The legendary All Black captain and coach, Sir Fred "The Needle" Allen has died at age 92.
The family of Sir Fred have said the ex-All Black was "very happy at the end."
Allen's nephew Alex Carpenter said his uncle passed away peacefully this morning at the Maygrove Retirement Village Hospital in Orewa.
"He was very comfortable at the end."
Carpenter said his uncle, who was made a Knight Companion of the New Zealand Order of Merit in the Queen's Birthday Honours List for services to rugby in 2010 had spent "quality time" with his family in the weeks leading up to his death.
Allen had previously been awarded an OBE in 1990.
Carpenter said his uncle had been active and happy in the time leading up to his death, despite being in and out of hospital for ongoing health problems in the last six months.
"He attended and spoke at the Anzac Day memorial service at the Maygrove Village."
Carpenter said Allen's daughter and two grand children are due to arrive in Auckland this afternoon for the funeral.
Allen served as a lieutenant in the 27th and 30th Battalions during World War II, settling in Auckland upon his return.
He played for Auckland and the All Blacks from 1946 to 1949, playing 21 games in the black jersey including 6 tests and all as captain.
But it is as an All Blacks coach that "The Needle" will be most remembered, winning all 14 tests during his reign from 1966 to 1969.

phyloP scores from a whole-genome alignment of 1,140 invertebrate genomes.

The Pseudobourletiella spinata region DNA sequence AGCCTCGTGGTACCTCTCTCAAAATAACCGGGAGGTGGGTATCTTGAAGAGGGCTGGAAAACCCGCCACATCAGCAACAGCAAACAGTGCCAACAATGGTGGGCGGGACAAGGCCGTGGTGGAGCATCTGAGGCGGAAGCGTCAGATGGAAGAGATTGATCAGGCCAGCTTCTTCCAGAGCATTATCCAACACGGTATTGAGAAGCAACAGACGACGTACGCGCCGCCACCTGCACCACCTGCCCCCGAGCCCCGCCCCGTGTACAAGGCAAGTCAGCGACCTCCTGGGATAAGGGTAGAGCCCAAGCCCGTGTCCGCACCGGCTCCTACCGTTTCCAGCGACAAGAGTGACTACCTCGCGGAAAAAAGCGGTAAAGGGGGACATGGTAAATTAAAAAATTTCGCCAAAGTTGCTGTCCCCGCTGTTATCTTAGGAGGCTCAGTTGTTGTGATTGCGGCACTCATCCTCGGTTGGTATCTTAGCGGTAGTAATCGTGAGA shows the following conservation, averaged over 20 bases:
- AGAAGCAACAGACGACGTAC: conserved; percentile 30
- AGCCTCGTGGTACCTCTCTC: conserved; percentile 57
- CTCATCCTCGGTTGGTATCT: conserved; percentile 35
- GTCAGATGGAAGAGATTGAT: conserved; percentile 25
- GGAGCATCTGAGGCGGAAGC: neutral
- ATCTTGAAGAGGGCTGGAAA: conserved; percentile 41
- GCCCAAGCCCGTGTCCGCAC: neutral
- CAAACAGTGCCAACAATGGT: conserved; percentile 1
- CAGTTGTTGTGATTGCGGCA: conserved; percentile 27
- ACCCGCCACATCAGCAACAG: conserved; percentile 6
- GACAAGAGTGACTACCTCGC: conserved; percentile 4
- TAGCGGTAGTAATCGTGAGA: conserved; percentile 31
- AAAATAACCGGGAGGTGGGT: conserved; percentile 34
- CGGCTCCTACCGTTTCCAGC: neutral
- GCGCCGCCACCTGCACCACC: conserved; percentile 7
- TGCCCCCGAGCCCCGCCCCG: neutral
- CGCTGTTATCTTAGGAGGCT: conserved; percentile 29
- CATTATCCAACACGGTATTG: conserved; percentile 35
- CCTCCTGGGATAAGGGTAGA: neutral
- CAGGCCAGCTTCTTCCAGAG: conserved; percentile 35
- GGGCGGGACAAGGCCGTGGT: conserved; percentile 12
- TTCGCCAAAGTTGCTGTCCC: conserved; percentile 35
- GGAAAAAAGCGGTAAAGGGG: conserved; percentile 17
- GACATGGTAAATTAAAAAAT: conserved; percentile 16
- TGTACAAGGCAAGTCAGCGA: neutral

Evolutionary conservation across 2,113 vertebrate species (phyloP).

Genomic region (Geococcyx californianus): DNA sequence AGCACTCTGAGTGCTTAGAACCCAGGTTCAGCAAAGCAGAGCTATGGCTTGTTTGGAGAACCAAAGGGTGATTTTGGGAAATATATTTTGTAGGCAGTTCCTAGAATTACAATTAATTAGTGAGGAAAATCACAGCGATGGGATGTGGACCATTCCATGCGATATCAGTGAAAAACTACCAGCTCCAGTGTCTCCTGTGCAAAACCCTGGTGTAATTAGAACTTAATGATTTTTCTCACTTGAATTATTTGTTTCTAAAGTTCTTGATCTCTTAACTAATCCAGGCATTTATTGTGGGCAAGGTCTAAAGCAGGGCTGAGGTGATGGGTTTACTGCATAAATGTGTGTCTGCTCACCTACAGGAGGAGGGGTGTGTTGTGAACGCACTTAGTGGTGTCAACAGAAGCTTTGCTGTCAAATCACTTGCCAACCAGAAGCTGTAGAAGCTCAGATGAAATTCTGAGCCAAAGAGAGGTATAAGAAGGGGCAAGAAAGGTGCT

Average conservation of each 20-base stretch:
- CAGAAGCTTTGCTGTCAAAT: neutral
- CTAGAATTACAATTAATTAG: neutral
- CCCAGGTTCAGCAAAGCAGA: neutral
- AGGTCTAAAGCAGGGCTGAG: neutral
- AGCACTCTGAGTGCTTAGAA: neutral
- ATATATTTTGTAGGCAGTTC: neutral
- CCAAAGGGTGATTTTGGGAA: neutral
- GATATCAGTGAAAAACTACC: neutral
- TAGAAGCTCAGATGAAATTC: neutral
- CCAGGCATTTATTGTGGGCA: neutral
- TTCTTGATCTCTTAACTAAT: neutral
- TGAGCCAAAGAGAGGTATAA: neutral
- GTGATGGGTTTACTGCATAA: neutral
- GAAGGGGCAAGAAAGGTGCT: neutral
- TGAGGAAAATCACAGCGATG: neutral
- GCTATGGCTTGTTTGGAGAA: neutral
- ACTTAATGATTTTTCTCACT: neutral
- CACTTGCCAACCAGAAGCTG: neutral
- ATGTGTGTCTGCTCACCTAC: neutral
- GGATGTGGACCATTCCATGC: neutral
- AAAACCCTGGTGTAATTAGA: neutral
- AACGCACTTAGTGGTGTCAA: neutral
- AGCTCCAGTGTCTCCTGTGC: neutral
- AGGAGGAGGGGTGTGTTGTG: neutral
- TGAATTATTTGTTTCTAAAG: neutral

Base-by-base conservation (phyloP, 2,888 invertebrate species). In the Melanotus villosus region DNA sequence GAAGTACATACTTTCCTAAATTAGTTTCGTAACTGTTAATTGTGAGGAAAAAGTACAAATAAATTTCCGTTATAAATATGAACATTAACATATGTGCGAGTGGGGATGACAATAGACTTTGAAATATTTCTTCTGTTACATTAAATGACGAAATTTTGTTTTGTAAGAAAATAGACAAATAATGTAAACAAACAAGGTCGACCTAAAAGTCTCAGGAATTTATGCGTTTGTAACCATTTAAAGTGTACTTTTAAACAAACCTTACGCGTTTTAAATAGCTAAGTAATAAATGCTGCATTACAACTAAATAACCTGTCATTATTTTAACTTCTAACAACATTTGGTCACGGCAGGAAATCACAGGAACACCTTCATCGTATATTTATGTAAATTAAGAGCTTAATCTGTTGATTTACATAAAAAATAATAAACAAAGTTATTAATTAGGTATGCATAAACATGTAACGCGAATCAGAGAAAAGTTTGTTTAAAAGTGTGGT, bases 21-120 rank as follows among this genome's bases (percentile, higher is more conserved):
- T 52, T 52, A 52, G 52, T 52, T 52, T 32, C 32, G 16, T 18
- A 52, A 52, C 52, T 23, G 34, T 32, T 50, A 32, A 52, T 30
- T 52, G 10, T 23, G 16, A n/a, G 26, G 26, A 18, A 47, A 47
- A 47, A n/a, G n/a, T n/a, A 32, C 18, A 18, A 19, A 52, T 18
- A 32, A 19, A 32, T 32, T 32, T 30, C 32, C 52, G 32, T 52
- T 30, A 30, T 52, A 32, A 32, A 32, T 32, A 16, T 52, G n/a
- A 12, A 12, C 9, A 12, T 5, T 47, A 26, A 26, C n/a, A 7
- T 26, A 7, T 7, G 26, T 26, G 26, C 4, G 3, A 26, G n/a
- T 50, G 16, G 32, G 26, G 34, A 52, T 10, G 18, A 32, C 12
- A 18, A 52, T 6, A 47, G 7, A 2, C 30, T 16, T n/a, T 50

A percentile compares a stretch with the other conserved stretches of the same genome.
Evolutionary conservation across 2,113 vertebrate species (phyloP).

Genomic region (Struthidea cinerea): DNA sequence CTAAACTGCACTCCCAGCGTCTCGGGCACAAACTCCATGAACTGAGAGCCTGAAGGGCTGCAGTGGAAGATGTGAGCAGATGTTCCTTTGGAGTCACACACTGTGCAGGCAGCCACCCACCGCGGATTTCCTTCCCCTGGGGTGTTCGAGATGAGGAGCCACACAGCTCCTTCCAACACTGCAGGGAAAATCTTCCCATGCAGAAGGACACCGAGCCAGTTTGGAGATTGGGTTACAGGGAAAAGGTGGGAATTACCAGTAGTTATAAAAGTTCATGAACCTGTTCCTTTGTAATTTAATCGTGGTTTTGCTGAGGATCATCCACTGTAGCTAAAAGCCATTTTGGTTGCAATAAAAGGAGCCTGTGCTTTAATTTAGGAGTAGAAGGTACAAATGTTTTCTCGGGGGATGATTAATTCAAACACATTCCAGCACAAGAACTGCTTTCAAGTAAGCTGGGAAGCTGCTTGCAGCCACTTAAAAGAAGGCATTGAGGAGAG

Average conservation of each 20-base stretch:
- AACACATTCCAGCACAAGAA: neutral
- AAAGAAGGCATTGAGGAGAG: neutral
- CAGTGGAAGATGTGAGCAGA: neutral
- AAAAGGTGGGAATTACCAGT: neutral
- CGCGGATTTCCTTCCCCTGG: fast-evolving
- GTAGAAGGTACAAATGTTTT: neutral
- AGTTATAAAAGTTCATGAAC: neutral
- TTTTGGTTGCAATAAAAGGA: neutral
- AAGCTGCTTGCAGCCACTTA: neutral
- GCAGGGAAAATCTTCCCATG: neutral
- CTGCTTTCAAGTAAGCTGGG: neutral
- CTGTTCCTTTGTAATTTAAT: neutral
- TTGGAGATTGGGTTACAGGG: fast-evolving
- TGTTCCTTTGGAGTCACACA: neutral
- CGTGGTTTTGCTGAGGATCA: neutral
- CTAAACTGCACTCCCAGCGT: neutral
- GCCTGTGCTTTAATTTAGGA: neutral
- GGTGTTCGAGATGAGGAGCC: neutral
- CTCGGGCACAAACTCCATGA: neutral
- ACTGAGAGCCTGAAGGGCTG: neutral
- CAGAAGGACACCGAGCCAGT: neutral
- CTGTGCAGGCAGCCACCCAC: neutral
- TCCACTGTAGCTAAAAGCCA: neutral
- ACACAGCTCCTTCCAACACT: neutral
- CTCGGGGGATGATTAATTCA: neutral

The New Zealand Rugby Football Union awarded him the Steinlager Salver in 2002, and in 2005 he was inducted into the International Rugby Hall of Fame.
Allen's wife Norma passed away in September 2009, and his only regret in accepting the Knight Companion of the New Zealand Order of Merit was that she was not there to share it with him.
At the time of his award, John Key said: "This honour gives the people you have touched the chance to show their appreciation for your hard work, your dedication and your achievements.
"It also gives the New Zealand public the opportunity to recognise your efforts.
"On behalf of the government, my parliamentary colleagues and all New Zealanders, thank you."
John Key today said: "I would like to take the opportunity to express my sincerest condolences to the family and friends of Sir Fred,"
"He was a great New Zealander, and one who richly deserved the honours bestowed on him."
The New Zealand Rugby Union Chairman Mike Eagle paid tribute: "Sir Fred is one of the most treasured legends in rugby. He represented a great era of success for the All Blacks both as a player and as an unbeaten coach during his tenure.
"His unfailing dedication to rugby and his continuing contribution to the game, well after his own playing and coaching days, secures his place in our history books as one of the great legends of the game.
"Our thoughts go to Sir Fred's family and the rugby community he loved so much," Mr Eagle said.
All Blacks Coach Steven Hansen said: "This is very sad news. Sir Fred's achievements as a player and coach were legendary. In his later years he was a great guy to talk footy with and still took a keen interest in how the team was going. The thoughts of everyone in the All Blacks family go to his family at this time."
Labour Leader David Shearer has paid tribute saying he was sorry to hear Sir Fred had passed away, and described the World War II veteran as a "real Kiwi hero".
Mr Shearer said the string of wins Sir Fred achieved during his time as All Blacks coach was "a remarkable achievement".
Sir Frederick Richard Allen, KNZM, OBE was born in Oamaru and educated in Christchurch.
The New Zealand Super Rugby teams still to play in this weekend's Investec Super Rugby and the New Zealand Sevens team playing in Sydney tomorrow, will wear black armbands as a mark of respect.
Tonight's Round 10 Chiefs v Hurricanes match at Waikato Stadium will observe a moment's silence to remember Sir Fred.